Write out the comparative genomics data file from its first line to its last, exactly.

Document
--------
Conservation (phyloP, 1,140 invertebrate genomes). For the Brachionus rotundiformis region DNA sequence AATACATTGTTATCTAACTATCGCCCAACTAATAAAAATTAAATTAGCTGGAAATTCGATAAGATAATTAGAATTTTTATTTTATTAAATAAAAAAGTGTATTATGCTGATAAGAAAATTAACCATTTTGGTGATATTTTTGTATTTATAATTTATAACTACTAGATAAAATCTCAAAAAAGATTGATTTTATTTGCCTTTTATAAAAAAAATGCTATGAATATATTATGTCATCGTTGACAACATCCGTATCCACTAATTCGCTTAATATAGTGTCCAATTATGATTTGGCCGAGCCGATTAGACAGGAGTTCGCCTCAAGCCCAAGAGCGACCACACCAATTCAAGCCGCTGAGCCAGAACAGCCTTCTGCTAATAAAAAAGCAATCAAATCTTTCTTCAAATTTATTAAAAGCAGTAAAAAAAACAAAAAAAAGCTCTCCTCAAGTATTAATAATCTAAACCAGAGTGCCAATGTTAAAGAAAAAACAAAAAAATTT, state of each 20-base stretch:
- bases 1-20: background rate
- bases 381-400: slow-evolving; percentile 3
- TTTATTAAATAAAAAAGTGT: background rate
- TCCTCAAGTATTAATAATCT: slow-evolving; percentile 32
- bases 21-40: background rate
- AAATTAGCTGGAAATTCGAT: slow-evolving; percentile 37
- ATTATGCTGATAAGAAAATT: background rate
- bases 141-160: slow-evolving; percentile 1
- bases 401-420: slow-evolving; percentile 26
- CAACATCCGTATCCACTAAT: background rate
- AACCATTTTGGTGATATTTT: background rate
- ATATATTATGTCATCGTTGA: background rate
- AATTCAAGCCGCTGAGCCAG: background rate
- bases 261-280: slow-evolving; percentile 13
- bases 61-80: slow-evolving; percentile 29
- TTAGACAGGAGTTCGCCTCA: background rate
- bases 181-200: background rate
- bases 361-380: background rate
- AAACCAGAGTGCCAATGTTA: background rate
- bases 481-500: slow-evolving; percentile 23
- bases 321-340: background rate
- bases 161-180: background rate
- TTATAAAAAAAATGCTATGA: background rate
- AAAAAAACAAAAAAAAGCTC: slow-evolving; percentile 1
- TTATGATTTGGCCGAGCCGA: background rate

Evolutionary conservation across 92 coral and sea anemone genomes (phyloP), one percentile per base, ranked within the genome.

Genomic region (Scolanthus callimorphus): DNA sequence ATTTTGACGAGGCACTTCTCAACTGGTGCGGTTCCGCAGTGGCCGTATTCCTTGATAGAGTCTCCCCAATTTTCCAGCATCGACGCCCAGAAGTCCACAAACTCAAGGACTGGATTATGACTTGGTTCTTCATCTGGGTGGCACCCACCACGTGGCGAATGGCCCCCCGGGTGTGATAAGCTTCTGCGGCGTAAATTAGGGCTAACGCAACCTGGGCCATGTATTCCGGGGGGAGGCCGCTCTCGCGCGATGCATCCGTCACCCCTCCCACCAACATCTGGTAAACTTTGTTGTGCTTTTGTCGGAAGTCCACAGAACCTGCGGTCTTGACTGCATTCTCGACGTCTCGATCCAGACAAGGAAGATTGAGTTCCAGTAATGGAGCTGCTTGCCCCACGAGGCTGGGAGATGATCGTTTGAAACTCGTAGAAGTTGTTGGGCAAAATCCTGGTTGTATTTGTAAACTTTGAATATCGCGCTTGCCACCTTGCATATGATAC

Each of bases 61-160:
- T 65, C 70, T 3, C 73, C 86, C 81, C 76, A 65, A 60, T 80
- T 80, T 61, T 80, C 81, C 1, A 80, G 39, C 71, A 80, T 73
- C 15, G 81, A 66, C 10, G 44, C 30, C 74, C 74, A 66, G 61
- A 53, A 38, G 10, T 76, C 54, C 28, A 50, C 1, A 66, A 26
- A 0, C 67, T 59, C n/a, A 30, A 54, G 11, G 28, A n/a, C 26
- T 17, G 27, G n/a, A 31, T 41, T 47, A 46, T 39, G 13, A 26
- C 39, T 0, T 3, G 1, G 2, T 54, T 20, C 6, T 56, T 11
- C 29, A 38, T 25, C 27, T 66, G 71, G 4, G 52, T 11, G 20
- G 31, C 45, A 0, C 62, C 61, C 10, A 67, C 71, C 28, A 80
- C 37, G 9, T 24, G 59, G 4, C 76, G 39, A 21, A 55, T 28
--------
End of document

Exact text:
Conservation (phyloP, 1,140 invertebrate genomes). For the Brachionus rotundiformis region DNA sequence AATACATTGTTATCTAACTATCGCCCAACTAATAAAAATTAAATTAGCTGGAAATTCGATAAGATAATTAGAATTTTTATTTTATTAAATAAAAAAGTGTATTATGCTGATAAGAAAATTAACCATTTTGGTGATATTTTTGTATTTATAATTTATAACTACTAGATAAAATCTCAAAAAAGATTGATTTTATTTGCCTTTTATAAAAAAAATGCTATGAATATATTATGTCATCGTTGACAACATCCGTATCCACTAATTCGCTTAATATAGTGTCCAATTATGATTTGGCCGAGCCGATTAGACAGGAGTTCGCCTCAAGCCCAAGAGCGACCACACCAATTCAAGCCGCTGAGCCAGAACAGCCTTCTGCTAATAAAAAAGCAATCAAATCTTTCTTCAAATTTATTAAAAGCAGTAAAAAAAACAAAAAAAAGCTCTCCTCAAGTATTAATAATCTAAACCAGAGTGCCAATGTTAAAGAAAAAACAAAAAAATTT, state of each 20-base stretch:
- bases 1-20: background rate
- bases 381-400: slow-evolving; percentile 3
- TTTATTAAATAAAAAAGTGT: background rate
- TCCTCAAGTATTAATAATCT: slow-evolving; percentile 32
- bases 21-40: background rate
- AAATTAGCTGGAAATTCGAT: slow-evolving; percentile 37
- ATTATGCTGATAAGAAAATT: background rate
- bases 141-160: slow-evolving; percentile 1
- bases 401-420: slow-evolving; percentile 26
- CAACATCCGTATCCACTAAT: background rate
- AACCATTTTGGTGATATTTT: background rate
- ATATATTATGTCATCGTTGA: background rate
- AATTCAAGCCGCTGAGCCAG: background rate
- bases 261-280: slow-evolving; percentile 13
- bases 61-80: slow-evolving; percentile 29
- TTAGACAGGAGTTCGCCTCA: background rate
- bases 181-200: background rate
- bases 361-380: background rate
- AAACCAGAGTGCCAATGTTA: background rate
- bases 481-500: slow-evolving; percentile 23
- bases 321-340: background rate
- bases 161-180: background rate
- TTATAAAAAAAATGCTATGA: background rate
- AAAAAAACAAAAAAAAGCTC: slow-evolving; percentile 1
- TTATGATTTGGCCGAGCCGA: background rate

Evolutionary conservation across 92 coral and sea anemone genomes (phyloP), one percentile per base, ranked within the genome.

Genomic region (Scolanthus callimorphus): DNA sequence ATTTTGACGAGGCACTTCTCAACTGGTGCGGTTCCGCAGTGGCCGTATTCCTTGATAGAGTCTCCCCAATTTTCCAGCATCGACGCCCAGAAGTCCACAAACTCAAGGACTGGATTATGACTTGGTTCTTCATCTGGGTGGCACCCACCACGTGGCGAATGGCCCCCCGGGTGTGATAAGCTTCTGCGGCGTAAATTAGGGCTAACGCAACCTGGGCCATGTATTCCGGGGGGAGGCCGCTCTCGCGCGATGCATCCGTCACCCCTCCCACCAACATCTGGTAAACTTTGTTGTGCTTTTGTCGGAAGTCCACAGAACCTGCGGTCTTGACTGCATTCTCGACGTCTCGATCCAGACAAGGAAGATTGAGTTCCAGTAATGGAGCTGCTTGCCCCACGAGGCTGGGAGATGATCGTTTGAAACTCGTAGAAGTTGTTGGGCAAAATCCTGGTTGTATTTGTAAACTTTGAATATCGCGCTTGCCACCTTGCATATGATAC

Each of bases 61-160:
- T 65, C 70, T 3, C 73, C 86, C 81, C 76, A 65, A 60, T 80
- T 80, T 61, T 80, C 81, C 1, A 80, G 39, C 71, A 80, T 73
- C 15, G 81, A 66, C 10, G 44, C 30, C 74, C 74, A 66, G 61
- A 53, A 38, G 10, T 76, C 54, C 28, A 50, C 1, A 66, A 26
- A 0, C 67, T 59, C n/a, A 30, A 54, G 11, G 28, A n/a, C 26
- T 17, G 27, G n/a, A 31, T 41, T 47, A 46, T 39, G 13, A 26
- C 39, T 0, T 3, G 1, G 2, T 54, T 20, C 6, T 56, T 11
- C 29, A 38, T 25, C 27, T 66, G 71, G 4, G 52, T 11, G 20
- G 31, C 45, A 0, C 62, C 61, C 10, A 67, C 71, C 28, A 80
- C 37, G 9, T 24, G 59, G 4, C 76, G 39, A 21, A 55, T 28